Spider Vein Treatment (Telangiectasia)
Spider veins are tiny blood vessels just beneath the surface of the skin. They may be red, purple or blue. They commonly are present on the legs, but they can also appear on the face. Sclerotherapy and/or laser treatment is a safe and effective treatment that reduces spider veins.
The most important consideration in treating spider veins of the legs is to make sure that these tiny surface veins are not being supplied by larger “feeder” veins from below. We do this by performing a quick ultrasound to determine the source of the spider veins.
Sclerotherapy addresses specific areas depending on the size and the source of the vessel. Sclerosing solutions are injected through tiny needles into the vessel. The solution causes the vessel to collapse and subside.*
Smaller surface vessels are treated with laser. The laser damages the vein and causes it to subside.* The sensation of laser light hitting the skin can cause some discomfort similar to a rubber band snapping against the skin. Laser vein treatments can be used in difficult areas such as the ankles, facial veins, and other areas of the body.*
Veins of the face and nose are most often caused by over exposure to the sun and the natural aging process. The preferred treatment for facial veins is laser.
Laser is a light energy that penetrates below the surface of the skin and is absorbed by the spider veins. The heat caused by the absorption of the laser energy causes the sides of the spider veins to collapse together, closing off the blood flow and wiping out the superficial spider veins.*
Sclerotherapy and/or laser treatment is a safe and effective treatment that eliminates spider veins.
TREATMENT PLAN: Spider veins of the face are treated three to four weeks apart and generally require two to three sessions. Spider veins of the legs are treated four to six weeks apart and generally require an average of two to three sessions, but may be more depending on the severity of the veins. Sclerotherapy treats larger veins that are 2-4 mm in size, and the number of treatments depends on the severity of the veins.*
GENERAL TREATMENT EXPECTATIONS
Some patients may not be ideal candidates: Do you have a suntan or any of the following medical conditions?
- Clotting disorder
- Tendency to develop keloids
- History of abnormal response to sunlight
- Medication that is light sensitive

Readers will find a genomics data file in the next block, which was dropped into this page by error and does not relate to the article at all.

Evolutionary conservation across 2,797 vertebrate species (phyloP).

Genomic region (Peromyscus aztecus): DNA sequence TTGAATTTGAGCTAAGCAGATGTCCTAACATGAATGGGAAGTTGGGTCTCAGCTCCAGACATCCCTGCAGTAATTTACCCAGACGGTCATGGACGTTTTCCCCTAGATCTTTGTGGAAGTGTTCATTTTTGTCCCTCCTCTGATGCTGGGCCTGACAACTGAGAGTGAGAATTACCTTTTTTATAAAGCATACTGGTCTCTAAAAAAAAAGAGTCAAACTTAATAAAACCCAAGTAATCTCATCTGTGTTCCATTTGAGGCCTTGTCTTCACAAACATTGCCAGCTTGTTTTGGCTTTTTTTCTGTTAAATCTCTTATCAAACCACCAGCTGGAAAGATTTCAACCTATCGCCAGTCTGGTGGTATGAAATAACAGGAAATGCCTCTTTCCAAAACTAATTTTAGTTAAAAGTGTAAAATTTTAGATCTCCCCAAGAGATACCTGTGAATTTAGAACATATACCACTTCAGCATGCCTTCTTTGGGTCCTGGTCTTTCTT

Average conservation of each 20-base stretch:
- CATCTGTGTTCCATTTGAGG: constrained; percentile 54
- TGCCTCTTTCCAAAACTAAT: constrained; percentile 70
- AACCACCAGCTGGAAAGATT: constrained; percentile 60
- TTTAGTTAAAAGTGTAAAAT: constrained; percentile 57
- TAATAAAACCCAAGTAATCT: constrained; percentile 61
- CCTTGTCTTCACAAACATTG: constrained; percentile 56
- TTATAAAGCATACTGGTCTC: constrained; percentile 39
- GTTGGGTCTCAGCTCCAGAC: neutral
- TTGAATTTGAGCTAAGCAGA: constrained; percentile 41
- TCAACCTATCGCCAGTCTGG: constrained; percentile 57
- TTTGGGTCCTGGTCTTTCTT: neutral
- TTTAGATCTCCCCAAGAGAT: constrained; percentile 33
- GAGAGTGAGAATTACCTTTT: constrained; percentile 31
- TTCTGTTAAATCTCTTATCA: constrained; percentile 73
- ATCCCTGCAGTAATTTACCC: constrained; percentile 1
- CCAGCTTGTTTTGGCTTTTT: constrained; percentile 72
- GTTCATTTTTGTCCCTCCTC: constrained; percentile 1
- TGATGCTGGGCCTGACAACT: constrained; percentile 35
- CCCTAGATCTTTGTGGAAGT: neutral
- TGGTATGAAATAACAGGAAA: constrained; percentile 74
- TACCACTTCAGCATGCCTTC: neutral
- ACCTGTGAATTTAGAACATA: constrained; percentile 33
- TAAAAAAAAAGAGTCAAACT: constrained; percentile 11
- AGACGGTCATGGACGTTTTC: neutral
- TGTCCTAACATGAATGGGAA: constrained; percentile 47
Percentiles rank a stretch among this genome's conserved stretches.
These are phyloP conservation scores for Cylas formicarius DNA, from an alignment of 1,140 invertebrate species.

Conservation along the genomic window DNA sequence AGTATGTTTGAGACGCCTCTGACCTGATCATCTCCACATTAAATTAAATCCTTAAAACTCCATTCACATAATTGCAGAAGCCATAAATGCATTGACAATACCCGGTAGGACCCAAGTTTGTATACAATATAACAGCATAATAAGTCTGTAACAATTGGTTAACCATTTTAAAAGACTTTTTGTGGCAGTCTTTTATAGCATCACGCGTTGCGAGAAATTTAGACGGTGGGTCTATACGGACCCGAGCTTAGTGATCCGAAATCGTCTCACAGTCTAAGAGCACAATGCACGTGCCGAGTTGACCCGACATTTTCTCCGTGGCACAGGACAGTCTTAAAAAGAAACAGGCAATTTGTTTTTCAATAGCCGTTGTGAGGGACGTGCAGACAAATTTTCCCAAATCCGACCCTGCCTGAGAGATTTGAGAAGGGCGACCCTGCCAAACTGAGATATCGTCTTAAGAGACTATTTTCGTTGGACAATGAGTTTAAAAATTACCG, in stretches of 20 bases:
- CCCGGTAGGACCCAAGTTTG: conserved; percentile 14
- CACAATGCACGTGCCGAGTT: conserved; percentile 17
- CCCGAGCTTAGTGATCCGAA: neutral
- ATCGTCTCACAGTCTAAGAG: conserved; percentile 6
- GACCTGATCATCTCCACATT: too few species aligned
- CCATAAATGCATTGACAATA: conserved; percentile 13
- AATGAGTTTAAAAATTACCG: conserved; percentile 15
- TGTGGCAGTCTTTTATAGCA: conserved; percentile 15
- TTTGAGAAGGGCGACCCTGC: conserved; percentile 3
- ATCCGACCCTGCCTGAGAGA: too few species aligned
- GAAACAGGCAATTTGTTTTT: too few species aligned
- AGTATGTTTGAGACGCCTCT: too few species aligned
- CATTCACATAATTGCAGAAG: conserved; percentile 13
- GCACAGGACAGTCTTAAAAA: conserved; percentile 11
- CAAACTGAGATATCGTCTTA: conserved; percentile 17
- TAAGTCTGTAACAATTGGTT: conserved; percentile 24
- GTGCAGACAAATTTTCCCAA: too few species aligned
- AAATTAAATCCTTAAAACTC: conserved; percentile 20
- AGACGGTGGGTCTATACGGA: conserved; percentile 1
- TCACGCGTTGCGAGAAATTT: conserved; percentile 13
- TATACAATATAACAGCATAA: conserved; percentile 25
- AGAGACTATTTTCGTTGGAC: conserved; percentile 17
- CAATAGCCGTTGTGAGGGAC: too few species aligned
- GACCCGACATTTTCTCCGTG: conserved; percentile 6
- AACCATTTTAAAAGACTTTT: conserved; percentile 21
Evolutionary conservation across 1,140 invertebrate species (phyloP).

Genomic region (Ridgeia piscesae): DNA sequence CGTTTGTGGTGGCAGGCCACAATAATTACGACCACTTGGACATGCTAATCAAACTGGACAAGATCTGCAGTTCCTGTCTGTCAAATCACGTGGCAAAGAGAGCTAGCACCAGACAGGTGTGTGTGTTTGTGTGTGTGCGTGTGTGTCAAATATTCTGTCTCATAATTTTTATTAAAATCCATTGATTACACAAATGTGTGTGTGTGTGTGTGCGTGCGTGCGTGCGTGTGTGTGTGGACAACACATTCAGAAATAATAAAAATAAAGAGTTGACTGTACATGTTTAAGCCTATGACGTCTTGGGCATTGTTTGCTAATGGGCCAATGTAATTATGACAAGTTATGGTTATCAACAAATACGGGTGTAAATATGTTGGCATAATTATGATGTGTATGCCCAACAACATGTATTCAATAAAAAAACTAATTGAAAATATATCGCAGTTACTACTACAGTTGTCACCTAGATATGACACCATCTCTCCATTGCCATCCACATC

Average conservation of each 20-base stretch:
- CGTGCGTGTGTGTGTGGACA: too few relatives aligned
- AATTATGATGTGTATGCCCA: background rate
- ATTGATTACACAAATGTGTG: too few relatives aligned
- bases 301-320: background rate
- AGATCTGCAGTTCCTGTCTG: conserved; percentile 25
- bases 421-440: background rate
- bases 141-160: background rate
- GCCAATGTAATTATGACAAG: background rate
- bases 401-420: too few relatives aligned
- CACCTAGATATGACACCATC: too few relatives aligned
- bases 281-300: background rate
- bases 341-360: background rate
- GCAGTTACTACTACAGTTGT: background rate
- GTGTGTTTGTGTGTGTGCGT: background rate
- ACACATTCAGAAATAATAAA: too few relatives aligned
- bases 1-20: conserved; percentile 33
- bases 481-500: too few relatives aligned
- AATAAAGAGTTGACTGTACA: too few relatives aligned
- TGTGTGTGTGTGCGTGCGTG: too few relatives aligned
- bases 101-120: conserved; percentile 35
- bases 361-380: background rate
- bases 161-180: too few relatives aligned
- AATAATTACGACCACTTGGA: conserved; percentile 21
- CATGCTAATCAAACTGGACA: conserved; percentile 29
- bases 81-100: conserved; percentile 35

- Infectious disease
- Connective tissue disease
- Patients that are immunocompromised
- Prescription Accutane
- Medical condition that affects wound healing
- Patients with tan skin with certain treatments
- History of skin cancer
Anyone with sun exposure for the past three weeks can receive laser treatments, but should not receive light treatments. If you have any of the conditions listed above, be sure to tell your doctor because these conditions may increase your risk of developing an infection or may create problems with wound healing. Of note, laser and light treatments are not recommended during pregnancy as the effects are unknown. Not a cure: While some patients experience dramatic results which can be long-lasting, neither laser nor light therapy can be guaranteed. To maintain results, additional laser or light treatment may be needed at a later time.*
Realistic expectations are essential: Most patients do see improvement; however, with any medical procedure, there is always the possibility that you will only see a minor change or not see a response at all. Your physician can determine if you are a good candidate. To date, doctors have found that people with lighter skin who limit their sun exposure after the procedure tend to have better results.*
Success depends on several factors: Several factors — including your skin type, condition of your skin, your lifestyle, and the amount of sun exposure you get following the procedure — affect the short-term and long-term results. For example, not protecting your skin from the sun after treatment can cause a strong reaction.*
Complications: Scarring or blistering, although rare, can occur following any treatment. Hives may occur and generally subside within a few hours. Patches of dark skin or light skin are rare but may develop after treatment. Swelling and bruising may be a temporary result following any treatment.*
Not covered by insurance: Typically, the laser and light therapies used in cosmetic treatments are not covered by medical insurance. Laser therapy usually requires two to four treatment sessions to achieve the best results, and sessions are generally spaced two to four weeks apart. Intense pulsed light may require two to five sessions and are usually repeated every three weeks. With both laser and intense pulsed light, follow-up treatment may be necessary to maintain the results.*